Wednesday, October 03, 2007

Mid-Atlantic Region & West Designated Nat'l Power Corridor

The U.S. Department of Energy has declared an area from New York to Virginia to be a National Interest Electric Transmission Corridor (NIETC). This DOE designation gives the U.S. Federal Energy Regulatory Committion (FERC) eminent domain power to seize land needed for high power transmission lines. The NIETC was created by the Energy Policy Act of 2005 and gives FERC authority to override local opposition to the siting of transmission lines if a region's power needs are designated as reaching a "critical" level. FERC has made such a designation and now companies will look to DOE if states and local authorities stonewall all transmission plans.

The Center supports the NIETC designation and supported the EPACT of 2005. FERC will only grant eminent domain if utilities prove a serious need for a new line, that they have selected a reasonable location and they have encountered unacceptable delays. FERC will not offer automatic endorsement and we believe the agency will use the eminent domain powers responsibly.

DOE also designated nearly all of Southern California and parts of Arizona as "national interest" energy transmission corridors. Just as in the Mid-Atlantic region, this action allows federal regulators to approve new high-voltage towers and lets private utilities condemn homes and land even if a state agency will not. Six California jurisdictions in their entirety are designated as "national interest electric transmission corridors," including Los Angeles, Orange, San Bernardino, Riverside, Kern and San Diego counties.

Tuesday, October 02, 2007

Methane-To-Markets Report and Beijing Conference

The Environmental Protection Agency has released a report showing that the United States continues to provide significant support for the Methane to Markets Partnership to reduce emissions of methane, a greenhouse gas over 20 times more potentthan carbon dioxide. Current U.S. Methane to Markets projects, when fully implemented, will deliver estimated annual emission reductions equivalent to more than nine million metric tons of carbon dioxide.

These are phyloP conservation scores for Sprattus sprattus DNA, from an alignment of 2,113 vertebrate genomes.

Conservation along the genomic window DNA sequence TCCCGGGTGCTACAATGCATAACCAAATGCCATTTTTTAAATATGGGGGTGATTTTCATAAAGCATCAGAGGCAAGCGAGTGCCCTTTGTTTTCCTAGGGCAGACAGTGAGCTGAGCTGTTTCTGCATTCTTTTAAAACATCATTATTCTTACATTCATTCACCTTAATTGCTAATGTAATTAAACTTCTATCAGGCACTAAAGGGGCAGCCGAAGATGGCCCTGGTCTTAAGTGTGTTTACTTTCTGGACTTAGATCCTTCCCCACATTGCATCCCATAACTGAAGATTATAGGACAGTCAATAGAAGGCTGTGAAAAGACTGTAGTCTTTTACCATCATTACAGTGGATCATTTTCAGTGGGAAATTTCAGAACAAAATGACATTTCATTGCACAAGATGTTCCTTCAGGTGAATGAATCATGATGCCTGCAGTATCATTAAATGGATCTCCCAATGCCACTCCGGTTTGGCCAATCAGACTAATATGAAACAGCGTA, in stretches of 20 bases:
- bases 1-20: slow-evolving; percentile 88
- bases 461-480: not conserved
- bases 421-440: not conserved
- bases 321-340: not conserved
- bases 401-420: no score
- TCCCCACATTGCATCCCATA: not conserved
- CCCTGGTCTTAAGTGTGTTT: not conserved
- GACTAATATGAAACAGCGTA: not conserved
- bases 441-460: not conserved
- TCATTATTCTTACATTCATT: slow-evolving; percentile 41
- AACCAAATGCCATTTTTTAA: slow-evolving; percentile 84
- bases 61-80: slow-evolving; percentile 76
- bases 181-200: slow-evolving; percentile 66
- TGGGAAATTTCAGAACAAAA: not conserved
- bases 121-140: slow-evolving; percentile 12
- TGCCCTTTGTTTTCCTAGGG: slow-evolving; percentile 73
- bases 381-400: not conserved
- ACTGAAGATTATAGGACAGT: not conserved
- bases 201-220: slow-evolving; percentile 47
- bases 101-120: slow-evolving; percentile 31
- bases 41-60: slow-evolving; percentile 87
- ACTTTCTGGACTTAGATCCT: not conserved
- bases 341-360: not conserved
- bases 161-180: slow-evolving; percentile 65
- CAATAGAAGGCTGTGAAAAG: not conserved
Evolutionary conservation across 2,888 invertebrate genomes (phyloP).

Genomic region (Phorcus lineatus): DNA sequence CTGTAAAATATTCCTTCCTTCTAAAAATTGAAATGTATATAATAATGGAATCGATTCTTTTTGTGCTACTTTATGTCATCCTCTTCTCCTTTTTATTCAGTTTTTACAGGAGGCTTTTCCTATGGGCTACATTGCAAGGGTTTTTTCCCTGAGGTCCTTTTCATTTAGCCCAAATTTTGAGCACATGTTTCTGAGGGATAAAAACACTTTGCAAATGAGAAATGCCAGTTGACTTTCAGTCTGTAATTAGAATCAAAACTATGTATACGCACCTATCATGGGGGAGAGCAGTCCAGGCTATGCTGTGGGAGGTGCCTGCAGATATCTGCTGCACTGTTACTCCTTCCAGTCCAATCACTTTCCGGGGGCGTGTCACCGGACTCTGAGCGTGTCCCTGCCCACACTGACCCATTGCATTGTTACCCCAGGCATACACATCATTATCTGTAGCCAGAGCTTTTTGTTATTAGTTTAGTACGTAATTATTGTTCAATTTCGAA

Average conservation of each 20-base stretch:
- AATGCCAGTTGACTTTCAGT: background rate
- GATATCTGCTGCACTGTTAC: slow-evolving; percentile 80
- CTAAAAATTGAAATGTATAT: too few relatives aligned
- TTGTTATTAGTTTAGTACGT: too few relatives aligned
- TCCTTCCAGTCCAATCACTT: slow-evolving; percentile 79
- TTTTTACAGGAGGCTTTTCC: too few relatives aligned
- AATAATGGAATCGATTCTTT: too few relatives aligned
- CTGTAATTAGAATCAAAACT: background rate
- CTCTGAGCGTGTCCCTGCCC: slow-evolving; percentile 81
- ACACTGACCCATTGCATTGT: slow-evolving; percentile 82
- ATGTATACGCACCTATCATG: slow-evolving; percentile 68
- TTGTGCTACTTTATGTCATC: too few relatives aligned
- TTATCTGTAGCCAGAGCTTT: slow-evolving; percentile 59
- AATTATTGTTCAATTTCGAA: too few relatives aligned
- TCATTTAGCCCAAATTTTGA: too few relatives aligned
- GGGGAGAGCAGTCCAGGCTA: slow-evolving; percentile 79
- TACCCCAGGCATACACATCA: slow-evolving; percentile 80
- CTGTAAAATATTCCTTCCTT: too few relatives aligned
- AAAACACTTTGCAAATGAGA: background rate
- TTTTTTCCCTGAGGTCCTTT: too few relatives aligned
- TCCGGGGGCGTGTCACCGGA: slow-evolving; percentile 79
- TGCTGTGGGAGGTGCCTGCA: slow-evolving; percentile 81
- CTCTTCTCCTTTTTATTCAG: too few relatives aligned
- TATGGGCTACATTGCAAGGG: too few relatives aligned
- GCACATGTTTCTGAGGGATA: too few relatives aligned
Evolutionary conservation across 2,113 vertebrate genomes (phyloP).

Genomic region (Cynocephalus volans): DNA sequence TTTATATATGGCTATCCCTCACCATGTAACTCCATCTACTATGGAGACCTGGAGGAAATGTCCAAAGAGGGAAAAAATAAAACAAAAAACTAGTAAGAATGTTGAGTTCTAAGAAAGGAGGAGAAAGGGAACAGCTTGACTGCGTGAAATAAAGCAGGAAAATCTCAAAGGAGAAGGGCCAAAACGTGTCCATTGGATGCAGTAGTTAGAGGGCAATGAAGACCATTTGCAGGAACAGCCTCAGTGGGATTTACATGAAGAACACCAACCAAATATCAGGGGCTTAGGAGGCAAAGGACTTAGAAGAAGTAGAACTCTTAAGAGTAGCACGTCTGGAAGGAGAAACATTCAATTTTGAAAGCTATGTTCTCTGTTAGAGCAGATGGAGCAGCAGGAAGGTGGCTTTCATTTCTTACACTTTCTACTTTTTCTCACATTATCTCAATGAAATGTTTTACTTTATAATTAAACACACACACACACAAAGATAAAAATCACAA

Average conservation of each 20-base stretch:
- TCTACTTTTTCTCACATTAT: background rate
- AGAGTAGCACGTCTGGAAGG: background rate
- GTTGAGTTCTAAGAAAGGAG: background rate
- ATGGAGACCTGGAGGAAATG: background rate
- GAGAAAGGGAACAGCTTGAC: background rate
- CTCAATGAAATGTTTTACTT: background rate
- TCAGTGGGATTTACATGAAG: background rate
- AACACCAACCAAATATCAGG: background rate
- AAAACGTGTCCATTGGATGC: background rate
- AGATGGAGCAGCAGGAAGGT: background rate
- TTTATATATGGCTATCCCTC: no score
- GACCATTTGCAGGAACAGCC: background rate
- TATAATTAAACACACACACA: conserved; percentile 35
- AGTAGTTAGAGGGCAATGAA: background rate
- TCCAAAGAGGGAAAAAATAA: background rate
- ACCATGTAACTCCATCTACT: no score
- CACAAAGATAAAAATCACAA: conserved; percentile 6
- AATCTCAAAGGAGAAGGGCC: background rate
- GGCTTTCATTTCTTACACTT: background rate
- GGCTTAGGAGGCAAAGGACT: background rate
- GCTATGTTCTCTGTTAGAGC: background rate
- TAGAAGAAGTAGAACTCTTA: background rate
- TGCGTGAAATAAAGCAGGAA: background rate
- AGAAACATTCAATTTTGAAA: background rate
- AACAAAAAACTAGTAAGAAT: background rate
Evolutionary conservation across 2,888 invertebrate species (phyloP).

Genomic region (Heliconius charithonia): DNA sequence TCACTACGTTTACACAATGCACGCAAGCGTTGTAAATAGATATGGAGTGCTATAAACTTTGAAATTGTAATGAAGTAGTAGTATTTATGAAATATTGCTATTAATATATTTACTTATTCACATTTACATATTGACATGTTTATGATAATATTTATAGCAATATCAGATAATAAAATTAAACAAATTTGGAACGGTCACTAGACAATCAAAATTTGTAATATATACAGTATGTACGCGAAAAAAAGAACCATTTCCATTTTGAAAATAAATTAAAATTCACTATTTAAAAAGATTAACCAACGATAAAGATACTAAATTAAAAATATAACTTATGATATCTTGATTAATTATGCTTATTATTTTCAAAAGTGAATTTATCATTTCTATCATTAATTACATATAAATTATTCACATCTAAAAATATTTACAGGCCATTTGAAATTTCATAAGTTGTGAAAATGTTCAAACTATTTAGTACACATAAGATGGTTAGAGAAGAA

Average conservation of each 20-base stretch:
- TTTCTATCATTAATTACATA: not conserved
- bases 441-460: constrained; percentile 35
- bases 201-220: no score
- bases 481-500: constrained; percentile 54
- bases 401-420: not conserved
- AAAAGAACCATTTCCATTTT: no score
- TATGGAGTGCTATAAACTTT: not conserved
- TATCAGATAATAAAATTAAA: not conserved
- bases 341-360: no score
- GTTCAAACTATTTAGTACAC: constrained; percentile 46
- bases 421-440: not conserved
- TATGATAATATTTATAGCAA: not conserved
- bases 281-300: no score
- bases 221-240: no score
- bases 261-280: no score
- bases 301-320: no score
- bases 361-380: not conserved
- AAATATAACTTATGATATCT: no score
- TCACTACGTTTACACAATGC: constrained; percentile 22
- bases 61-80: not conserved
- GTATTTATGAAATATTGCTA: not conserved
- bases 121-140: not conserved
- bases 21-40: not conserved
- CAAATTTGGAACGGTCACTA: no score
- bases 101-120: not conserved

The report, "U.S. Government Accomplishments in Supportof the Methane to Markets Partnership - September 2007," highlights U.S.accomplishments through 2006. Additional highlights from the report include: 1) More than 600 private-sector and non-governmental organizations internationally have signed on to participate in project development activities. This is an increase of more than 250 organizations in the past year. 2) In fiscal year 2006, the U.S. Government dedicated $12.9 million to Methane to Markets, bringing the total U.S. financial commitment to the partnership to more than $18 million since it started. 3) U.S. funding for partnership activities has leveraged public and private sector investment totaling over $261 million. 4) U.S. commitment to the partnership has continued to assist the rapid growth of the program, including the entry of two additional countries and the European Commission, bringing the total number of partners to 21.

Oct. 30 - Nov. 1 in Beijing: the U.S. will co-host with China's National Development and Reform Commission (NDRC) and other Chinese ministries and corporations the Methane to Markets Partnership Expo: A Forum for Projects, Technology, Financing and Policy. The U.S and 13 other countries launched the Methane to MarketsPartnership in 2004.

Dingell Floating Carbon Dioxide Legislation

House Energy and Commerce Committee Chairman John Dingell (D-MI) is proposing a $50 per ton tax carbon dioxide tax on petroleum and its products, coal, natural gas and other emitting products. He is also proposing a 50-cent per gallon tax on gasoline, jet fuel and kerosene. Dingell also wants to end the mortgage interest tax deduction for house over 3,000 square feet.

The money would increase the earned income tax credit to help low-income people to help offset higher energy prices. Yeah right. Where have we heard that before. And that's what poor people are looking for: a tax credit. Other revenues would go to the federal highway trust fund, with 40 percent going to mass transit and 60 percent to roads. The jet fuel fees would go into the federal airport and airway trust fund.

The Center opposes this plan because it would hurt poor people and the general economy. The Center has a policy of promoting that will create abundant energy supplies at reasonable prices. (Comment on the plan)